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Carbon emissions generated by online shopping are more than a third lower than those produced by visiting bricks and mortar stores, according to latest research.

A report produced by property developer Prologis found e-commerce brings clear sustainability benefits and the use of last mile logistics facilities could dramatically reduce transport-related carbon emissions.

Home deliveries have rocketed during the pandemic, but they have also led to concerns that they are not as environmentally friendly as many believe, with high return rates and increased packaging.

But the research from Prologis revealed that carbon emissions from online shopping are 36% lower on average than visits to physical stores.

The report found that placing goods as close as possible to the end user, in urban fulfilment centres, can reduce emissions by a further 50%, while also speeding up delivery and reducing the overall cost.

It said the added benefit of these last-mile logistics facilities was that shorter delivery routes lend themselves well to the use of electric vans and bikes.

The report noted that EVs can decrease average transportation-related emissions by 27%.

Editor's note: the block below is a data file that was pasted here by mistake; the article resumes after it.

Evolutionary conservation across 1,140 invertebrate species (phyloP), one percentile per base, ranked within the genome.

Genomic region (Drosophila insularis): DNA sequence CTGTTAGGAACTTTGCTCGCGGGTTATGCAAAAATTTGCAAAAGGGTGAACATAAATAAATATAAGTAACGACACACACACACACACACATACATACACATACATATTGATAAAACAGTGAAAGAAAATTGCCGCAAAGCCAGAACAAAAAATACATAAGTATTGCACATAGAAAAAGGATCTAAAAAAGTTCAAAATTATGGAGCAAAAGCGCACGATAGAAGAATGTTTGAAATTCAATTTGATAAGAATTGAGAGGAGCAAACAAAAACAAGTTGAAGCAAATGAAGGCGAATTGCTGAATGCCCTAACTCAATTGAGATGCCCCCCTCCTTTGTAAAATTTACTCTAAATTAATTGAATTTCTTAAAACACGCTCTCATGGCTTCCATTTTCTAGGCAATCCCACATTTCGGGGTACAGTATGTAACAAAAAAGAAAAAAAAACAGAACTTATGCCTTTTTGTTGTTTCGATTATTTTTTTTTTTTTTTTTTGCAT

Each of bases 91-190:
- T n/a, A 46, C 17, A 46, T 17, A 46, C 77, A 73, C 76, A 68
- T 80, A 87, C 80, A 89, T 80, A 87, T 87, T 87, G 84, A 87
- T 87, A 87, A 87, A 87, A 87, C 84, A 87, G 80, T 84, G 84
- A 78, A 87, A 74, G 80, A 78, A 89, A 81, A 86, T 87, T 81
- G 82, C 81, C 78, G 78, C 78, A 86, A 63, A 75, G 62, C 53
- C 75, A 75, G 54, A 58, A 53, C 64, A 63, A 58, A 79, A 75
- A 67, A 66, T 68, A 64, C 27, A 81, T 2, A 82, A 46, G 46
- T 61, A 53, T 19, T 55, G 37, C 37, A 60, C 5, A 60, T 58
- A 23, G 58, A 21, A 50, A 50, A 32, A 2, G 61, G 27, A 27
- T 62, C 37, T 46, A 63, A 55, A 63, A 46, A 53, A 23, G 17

Robin Woodbridge, Prologis head of capital deployment, said: “Whilst home deliveries are often cited as being harmful to the environment, this research clearly shows that online shopping actually reduces carbon emissions, even after you factor in the higher return rates and packaging associated with this type of purchase.

“It also demonstrates that, far from contributing to higher emissions, last-mile logistics facilities can help to reduce emissions, traffic noise and congestion, especially where modes of electric transport are utilised.”

A peer-reviewed study published last year in Environmental Science & Technology found that supermarket store home deliveries – ‘bricks and clicks’ - most likely decreased greenhouse gas footprints when substituting traditional store shopping, while FMCGs purchased through pure players with parcel delivery often have higher footprints compared to those purchased via traditional retail.

The study also found that the number of items purchased and the last-mile travel distance were the dominant contributors to the variability in the greenhouse gas footprints of all three retail methods.